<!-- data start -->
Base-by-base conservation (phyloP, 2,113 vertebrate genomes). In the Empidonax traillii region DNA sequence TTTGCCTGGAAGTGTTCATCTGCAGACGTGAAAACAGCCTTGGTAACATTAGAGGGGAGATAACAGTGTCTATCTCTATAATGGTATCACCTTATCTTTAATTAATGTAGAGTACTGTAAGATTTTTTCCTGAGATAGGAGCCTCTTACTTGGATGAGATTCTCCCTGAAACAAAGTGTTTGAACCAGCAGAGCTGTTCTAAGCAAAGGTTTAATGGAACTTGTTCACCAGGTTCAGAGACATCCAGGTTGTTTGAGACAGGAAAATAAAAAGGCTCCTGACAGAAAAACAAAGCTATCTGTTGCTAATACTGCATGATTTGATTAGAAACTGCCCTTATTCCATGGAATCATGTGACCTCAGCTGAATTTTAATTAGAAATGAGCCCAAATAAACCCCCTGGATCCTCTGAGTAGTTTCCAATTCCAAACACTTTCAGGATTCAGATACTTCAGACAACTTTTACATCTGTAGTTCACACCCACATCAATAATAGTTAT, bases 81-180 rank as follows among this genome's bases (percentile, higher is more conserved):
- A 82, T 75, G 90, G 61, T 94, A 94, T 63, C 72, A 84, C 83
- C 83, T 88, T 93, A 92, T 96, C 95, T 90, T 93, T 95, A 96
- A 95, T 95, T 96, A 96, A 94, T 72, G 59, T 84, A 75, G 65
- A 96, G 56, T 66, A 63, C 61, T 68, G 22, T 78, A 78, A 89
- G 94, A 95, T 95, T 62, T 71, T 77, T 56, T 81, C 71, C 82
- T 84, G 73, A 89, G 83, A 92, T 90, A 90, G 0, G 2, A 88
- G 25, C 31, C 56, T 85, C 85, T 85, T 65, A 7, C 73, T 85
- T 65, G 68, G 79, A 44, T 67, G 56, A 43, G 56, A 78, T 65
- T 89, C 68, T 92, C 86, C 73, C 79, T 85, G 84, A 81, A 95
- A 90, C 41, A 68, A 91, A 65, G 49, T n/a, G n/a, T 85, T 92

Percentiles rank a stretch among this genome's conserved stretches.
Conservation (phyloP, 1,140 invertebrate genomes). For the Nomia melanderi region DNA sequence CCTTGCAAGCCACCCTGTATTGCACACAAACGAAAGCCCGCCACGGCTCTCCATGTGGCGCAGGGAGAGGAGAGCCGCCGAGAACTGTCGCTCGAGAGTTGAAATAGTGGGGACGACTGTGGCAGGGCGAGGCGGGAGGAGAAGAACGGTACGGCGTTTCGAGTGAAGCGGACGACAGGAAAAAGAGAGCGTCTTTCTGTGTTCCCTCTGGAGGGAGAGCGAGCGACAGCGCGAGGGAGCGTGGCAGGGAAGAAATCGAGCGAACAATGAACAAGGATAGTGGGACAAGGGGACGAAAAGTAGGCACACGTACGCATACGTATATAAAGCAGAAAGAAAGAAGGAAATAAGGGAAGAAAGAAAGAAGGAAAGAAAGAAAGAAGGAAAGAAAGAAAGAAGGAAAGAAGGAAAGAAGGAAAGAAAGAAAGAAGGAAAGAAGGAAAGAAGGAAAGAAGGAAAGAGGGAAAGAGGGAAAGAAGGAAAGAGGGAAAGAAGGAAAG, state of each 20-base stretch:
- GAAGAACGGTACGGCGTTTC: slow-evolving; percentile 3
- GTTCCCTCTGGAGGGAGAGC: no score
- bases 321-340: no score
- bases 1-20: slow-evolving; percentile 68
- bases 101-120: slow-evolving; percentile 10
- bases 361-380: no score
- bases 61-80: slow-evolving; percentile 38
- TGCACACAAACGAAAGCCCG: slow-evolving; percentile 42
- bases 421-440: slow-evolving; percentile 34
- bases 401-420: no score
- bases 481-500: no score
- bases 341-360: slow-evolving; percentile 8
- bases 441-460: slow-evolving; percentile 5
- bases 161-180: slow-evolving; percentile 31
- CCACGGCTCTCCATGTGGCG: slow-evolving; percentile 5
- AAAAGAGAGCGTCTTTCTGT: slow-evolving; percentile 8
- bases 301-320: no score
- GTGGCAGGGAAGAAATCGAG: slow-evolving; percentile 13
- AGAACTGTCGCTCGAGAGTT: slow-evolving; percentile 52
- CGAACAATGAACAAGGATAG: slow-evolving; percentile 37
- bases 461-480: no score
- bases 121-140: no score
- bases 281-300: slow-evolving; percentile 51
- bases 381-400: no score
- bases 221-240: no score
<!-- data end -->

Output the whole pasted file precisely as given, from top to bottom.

Base-by-base conservation (phyloP, 2,113 vertebrate genomes). In the Empidonax traillii region DNA sequence TTTGCCTGGAAGTGTTCATCTGCAGACGTGAAAACAGCCTTGGTAACATTAGAGGGGAGATAACAGTGTCTATCTCTATAATGGTATCACCTTATCTTTAATTAATGTAGAGTACTGTAAGATTTTTTCCTGAGATAGGAGCCTCTTACTTGGATGAGATTCTCCCTGAAACAAAGTGTTTGAACCAGCAGAGCTGTTCTAAGCAAAGGTTTAATGGAACTTGTTCACCAGGTTCAGAGACATCCAGGTTGTTTGAGACAGGAAAATAAAAAGGCTCCTGACAGAAAAACAAAGCTATCTGTTGCTAATACTGCATGATTTGATTAGAAACTGCCCTTATTCCATGGAATCATGTGACCTCAGCTGAATTTTAATTAGAAATGAGCCCAAATAAACCCCCTGGATCCTCTGAGTAGTTTCCAATTCCAAACACTTTCAGGATTCAGATACTTCAGACAACTTTTACATCTGTAGTTCACACCCACATCAATAATAGTTAT, bases 81-180 rank as follows among this genome's bases (percentile, higher is more conserved):
- A 82, T 75, G 90, G 61, T 94, A 94, T 63, C 72, A 84, C 83
- C 83, T 88, T 93, A 92, T 96, C 95, T 90, T 93, T 95, A 96
- A 95, T 95, T 96, A 96, A 94, T 72, G 59, T 84, A 75, G 65
- A 96, G 56, T 66, A 63, C 61, T 68, G 22, T 78, A 78, A 89
- G 94, A 95, T 95, T 62, T 71, T 77, T 56, T 81, C 71, C 82
- T 84, G 73, A 89, G 83, A 92, T 90, A 90, G 0, G 2, A 88
- G 25, C 31, C 56, T 85, C 85, T 85, T 65, A 7, C 73, T 85
- T 65, G 68, G 79, A 44, T 67, G 56, A 43, G 56, A 78, T 65
- T 89, C 68, T 92, C 86, C 73, C 79, T 85, G 84, A 81, A 95
- A 90, C 41, A 68, A 91, A 65, G 49, T n/a, G n/a, T 85, T 92

Percentiles rank a stretch among this genome's conserved stretches.
Conservation (phyloP, 1,140 invertebrate genomes). For the Nomia melanderi region DNA sequence CCTTGCAAGCCACCCTGTATTGCACACAAACGAAAGCCCGCCACGGCTCTCCATGTGGCGCAGGGAGAGGAGAGCCGCCGAGAACTGTCGCTCGAGAGTTGAAATAGTGGGGACGACTGTGGCAGGGCGAGGCGGGAGGAGAAGAACGGTACGGCGTTTCGAGTGAAGCGGACGACAGGAAAAAGAGAGCGTCTTTCTGTGTTCCCTCTGGAGGGAGAGCGAGCGACAGCGCGAGGGAGCGTGGCAGGGAAGAAATCGAGCGAACAATGAACAAGGATAGTGGGACAAGGGGACGAAAAGTAGGCACACGTACGCATACGTATATAAAGCAGAAAGAAAGAAGGAAATAAGGGAAGAAAGAAAGAAGGAAAGAAAGAAAGAAGGAAAGAAAGAAAGAAGGAAAGAAGGAAAGAAGGAAAGAAAGAAAGAAGGAAAGAAGGAAAGAAGGAAAGAAGGAAAGAGGGAAAGAGGGAAAGAAGGAAAGAGGGAAAGAAGGAAAG, state of each 20-base stretch:
- GAAGAACGGTACGGCGTTTC: slow-evolving; percentile 3
- GTTCCCTCTGGAGGGAGAGC: no score
- bases 321-340: no score
- bases 1-20: slow-evolving; percentile 68
- bases 101-120: slow-evolving; percentile 10
- bases 361-380: no score
- bases 61-80: slow-evolving; percentile 38
- TGCACACAAACGAAAGCCCG: slow-evolving; percentile 42
- bases 421-440: slow-evolving; percentile 34
- bases 401-420: no score
- bases 481-500: no score
- bases 341-360: slow-evolving; percentile 8
- bases 441-460: slow-evolving; percentile 5
- bases 161-180: slow-evolving; percentile 31
- CCACGGCTCTCCATGTGGCG: slow-evolving; percentile 5
- AAAAGAGAGCGTCTTTCTGT: slow-evolving; percentile 8
- bases 301-320: no score
- GTGGCAGGGAAGAAATCGAG: slow-evolving; percentile 13
- AGAACTGTCGCTCGAGAGTT: slow-evolving; percentile 52
- CGAACAATGAACAAGGATAG: slow-evolving; percentile 37
- bases 461-480: no score
- bases 121-140: no score
- bases 281-300: slow-evolving; percentile 51
- bases 381-400: no score
- bases 221-240: no score